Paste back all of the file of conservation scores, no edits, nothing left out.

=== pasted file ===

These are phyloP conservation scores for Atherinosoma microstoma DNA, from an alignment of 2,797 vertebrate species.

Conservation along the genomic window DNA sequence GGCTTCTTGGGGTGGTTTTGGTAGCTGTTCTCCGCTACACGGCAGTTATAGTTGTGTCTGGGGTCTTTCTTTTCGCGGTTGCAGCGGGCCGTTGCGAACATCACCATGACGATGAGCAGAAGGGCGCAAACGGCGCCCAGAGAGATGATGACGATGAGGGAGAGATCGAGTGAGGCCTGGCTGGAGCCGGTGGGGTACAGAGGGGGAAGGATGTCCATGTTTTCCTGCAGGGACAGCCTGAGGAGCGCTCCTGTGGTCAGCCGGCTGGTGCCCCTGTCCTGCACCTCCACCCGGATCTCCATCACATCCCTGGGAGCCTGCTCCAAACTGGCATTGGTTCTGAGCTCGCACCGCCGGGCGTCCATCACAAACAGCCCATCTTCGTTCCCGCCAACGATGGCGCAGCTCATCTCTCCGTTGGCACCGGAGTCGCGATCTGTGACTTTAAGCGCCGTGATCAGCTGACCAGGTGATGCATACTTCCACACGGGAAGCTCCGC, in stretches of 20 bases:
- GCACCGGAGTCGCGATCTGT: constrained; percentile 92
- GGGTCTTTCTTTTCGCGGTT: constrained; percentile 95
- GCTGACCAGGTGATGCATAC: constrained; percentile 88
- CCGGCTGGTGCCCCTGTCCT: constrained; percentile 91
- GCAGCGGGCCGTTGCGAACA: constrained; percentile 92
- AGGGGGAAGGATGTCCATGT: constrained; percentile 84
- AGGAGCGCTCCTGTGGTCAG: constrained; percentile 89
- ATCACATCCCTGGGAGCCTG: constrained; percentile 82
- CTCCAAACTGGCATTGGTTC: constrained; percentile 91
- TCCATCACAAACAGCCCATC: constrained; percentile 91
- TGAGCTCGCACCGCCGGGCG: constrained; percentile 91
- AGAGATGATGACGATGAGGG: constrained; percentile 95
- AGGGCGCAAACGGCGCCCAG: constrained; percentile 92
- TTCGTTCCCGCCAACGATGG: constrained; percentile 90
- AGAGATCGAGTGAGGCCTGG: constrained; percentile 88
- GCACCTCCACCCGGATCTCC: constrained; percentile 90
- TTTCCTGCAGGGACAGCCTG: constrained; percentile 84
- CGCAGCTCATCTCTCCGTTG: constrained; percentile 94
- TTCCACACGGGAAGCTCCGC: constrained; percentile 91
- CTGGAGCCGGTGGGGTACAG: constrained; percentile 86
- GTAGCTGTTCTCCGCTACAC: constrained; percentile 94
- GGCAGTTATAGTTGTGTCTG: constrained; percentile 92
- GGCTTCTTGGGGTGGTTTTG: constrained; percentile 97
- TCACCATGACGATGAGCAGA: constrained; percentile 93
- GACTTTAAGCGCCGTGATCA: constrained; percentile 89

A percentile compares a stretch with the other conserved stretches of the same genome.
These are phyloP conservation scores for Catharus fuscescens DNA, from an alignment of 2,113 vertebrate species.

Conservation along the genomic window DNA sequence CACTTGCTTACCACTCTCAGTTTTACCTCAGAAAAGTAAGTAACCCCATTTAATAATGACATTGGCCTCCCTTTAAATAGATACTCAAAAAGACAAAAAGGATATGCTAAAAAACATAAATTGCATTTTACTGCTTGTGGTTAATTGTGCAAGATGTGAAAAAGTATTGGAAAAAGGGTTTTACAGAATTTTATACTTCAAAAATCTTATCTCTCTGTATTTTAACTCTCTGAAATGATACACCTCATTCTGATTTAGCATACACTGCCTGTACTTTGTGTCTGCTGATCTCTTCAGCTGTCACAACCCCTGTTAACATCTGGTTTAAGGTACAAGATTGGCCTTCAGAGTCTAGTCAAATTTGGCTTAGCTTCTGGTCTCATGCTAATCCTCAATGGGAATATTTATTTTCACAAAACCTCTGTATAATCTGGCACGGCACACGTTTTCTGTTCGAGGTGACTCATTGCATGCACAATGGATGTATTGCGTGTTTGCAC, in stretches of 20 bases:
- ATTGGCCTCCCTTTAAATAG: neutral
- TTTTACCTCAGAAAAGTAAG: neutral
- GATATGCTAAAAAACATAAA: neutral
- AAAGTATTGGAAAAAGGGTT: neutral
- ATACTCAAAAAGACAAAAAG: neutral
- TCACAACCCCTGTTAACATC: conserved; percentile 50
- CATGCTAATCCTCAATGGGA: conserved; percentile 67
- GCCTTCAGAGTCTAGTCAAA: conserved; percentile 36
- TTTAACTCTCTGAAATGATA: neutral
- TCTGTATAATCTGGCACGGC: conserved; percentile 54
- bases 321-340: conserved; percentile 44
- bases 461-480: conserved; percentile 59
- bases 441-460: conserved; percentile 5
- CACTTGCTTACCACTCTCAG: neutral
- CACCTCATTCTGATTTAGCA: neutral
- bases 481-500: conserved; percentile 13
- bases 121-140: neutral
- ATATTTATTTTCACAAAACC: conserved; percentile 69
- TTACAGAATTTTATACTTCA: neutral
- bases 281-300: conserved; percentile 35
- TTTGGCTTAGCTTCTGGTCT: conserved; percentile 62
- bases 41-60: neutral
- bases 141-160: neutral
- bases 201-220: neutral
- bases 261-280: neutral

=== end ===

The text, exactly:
These are phyloP conservation scores for Atherinosoma microstoma DNA, from an alignment of 2,797 vertebrate species.

Conservation along the genomic window DNA sequence GGCTTCTTGGGGTGGTTTTGGTAGCTGTTCTCCGCTACACGGCAGTTATAGTTGTGTCTGGGGTCTTTCTTTTCGCGGTTGCAGCGGGCCGTTGCGAACATCACCATGACGATGAGCAGAAGGGCGCAAACGGCGCCCAGAGAGATGATGACGATGAGGGAGAGATCGAGTGAGGCCTGGCTGGAGCCGGTGGGGTACAGAGGGGGAAGGATGTCCATGTTTTCCTGCAGGGACAGCCTGAGGAGCGCTCCTGTGGTCAGCCGGCTGGTGCCCCTGTCCTGCACCTCCACCCGGATCTCCATCACATCCCTGGGAGCCTGCTCCAAACTGGCATTGGTTCTGAGCTCGCACCGCCGGGCGTCCATCACAAACAGCCCATCTTCGTTCCCGCCAACGATGGCGCAGCTCATCTCTCCGTTGGCACCGGAGTCGCGATCTGTGACTTTAAGCGCCGTGATCAGCTGACCAGGTGATGCATACTTCCACACGGGAAGCTCCGC, in stretches of 20 bases:
- GCACCGGAGTCGCGATCTGT: constrained; percentile 92
- GGGTCTTTCTTTTCGCGGTT: constrained; percentile 95
- GCTGACCAGGTGATGCATAC: constrained; percentile 88
- CCGGCTGGTGCCCCTGTCCT: constrained; percentile 91
- GCAGCGGGCCGTTGCGAACA: constrained; percentile 92
- AGGGGGAAGGATGTCCATGT: constrained; percentile 84
- AGGAGCGCTCCTGTGGTCAG: constrained; percentile 89
- ATCACATCCCTGGGAGCCTG: constrained; percentile 82
- CTCCAAACTGGCATTGGTTC: constrained; percentile 91
- TCCATCACAAACAGCCCATC: constrained; percentile 91
- TGAGCTCGCACCGCCGGGCG: constrained; percentile 91
- AGAGATGATGACGATGAGGG: constrained; percentile 95
- AGGGCGCAAACGGCGCCCAG: constrained; percentile 92
- TTCGTTCCCGCCAACGATGG: constrained; percentile 90
- AGAGATCGAGTGAGGCCTGG: constrained; percentile 88
- GCACCTCCACCCGGATCTCC: constrained; percentile 90
- TTTCCTGCAGGGACAGCCTG: constrained; percentile 84
- CGCAGCTCATCTCTCCGTTG: constrained; percentile 94
- TTCCACACGGGAAGCTCCGC: constrained; percentile 91
- CTGGAGCCGGTGGGGTACAG: constrained; percentile 86
- GTAGCTGTTCTCCGCTACAC: constrained; percentile 94
- GGCAGTTATAGTTGTGTCTG: constrained; percentile 92
- GGCTTCTTGGGGTGGTTTTG: constrained; percentile 97
- TCACCATGACGATGAGCAGA: constrained; percentile 93
- GACTTTAAGCGCCGTGATCA: constrained; percentile 89

A percentile compares a stretch with the other conserved stretches of the same genome.
These are phyloP conservation scores for Catharus fuscescens DNA, from an alignment of 2,113 vertebrate species.

Conservation along the genomic window DNA sequence CACTTGCTTACCACTCTCAGTTTTACCTCAGAAAAGTAAGTAACCCCATTTAATAATGACATTGGCCTCCCTTTAAATAGATACTCAAAAAGACAAAAAGGATATGCTAAAAAACATAAATTGCATTTTACTGCTTGTGGTTAATTGTGCAAGATGTGAAAAAGTATTGGAAAAAGGGTTTTACAGAATTTTATACTTCAAAAATCTTATCTCTCTGTATTTTAACTCTCTGAAATGATACACCTCATTCTGATTTAGCATACACTGCCTGTACTTTGTGTCTGCTGATCTCTTCAGCTGTCACAACCCCTGTTAACATCTGGTTTAAGGTACAAGATTGGCCTTCAGAGTCTAGTCAAATTTGGCTTAGCTTCTGGTCTCATGCTAATCCTCAATGGGAATATTTATTTTCACAAAACCTCTGTATAATCTGGCACGGCACACGTTTTCTGTTCGAGGTGACTCATTGCATGCACAATGGATGTATTGCGTGTTTGCAC, in stretches of 20 bases:
- ATTGGCCTCCCTTTAAATAG: neutral
- TTTTACCTCAGAAAAGTAAG: neutral
- GATATGCTAAAAAACATAAA: neutral
- AAAGTATTGGAAAAAGGGTT: neutral
- ATACTCAAAAAGACAAAAAG: neutral
- TCACAACCCCTGTTAACATC: conserved; percentile 50
- CATGCTAATCCTCAATGGGA: conserved; percentile 67
- GCCTTCAGAGTCTAGTCAAA: conserved; percentile 36
- TTTAACTCTCTGAAATGATA: neutral
- TCTGTATAATCTGGCACGGC: conserved; percentile 54
- bases 321-340: conserved; percentile 44
- bases 461-480: conserved; percentile 59
- bases 441-460: conserved; percentile 5
- CACTTGCTTACCACTCTCAG: neutral
- CACCTCATTCTGATTTAGCA: neutral
- bases 481-500: conserved; percentile 13
- bases 121-140: neutral
- ATATTTATTTTCACAAAACC: conserved; percentile 69
- TTACAGAATTTTATACTTCA: neutral
- bases 281-300: conserved; percentile 35
- TTTGGCTTAGCTTCTGGTCT: conserved; percentile 62
- bases 41-60: neutral
- bases 141-160: neutral
- bases 201-220: neutral
- bases 261-280: neutral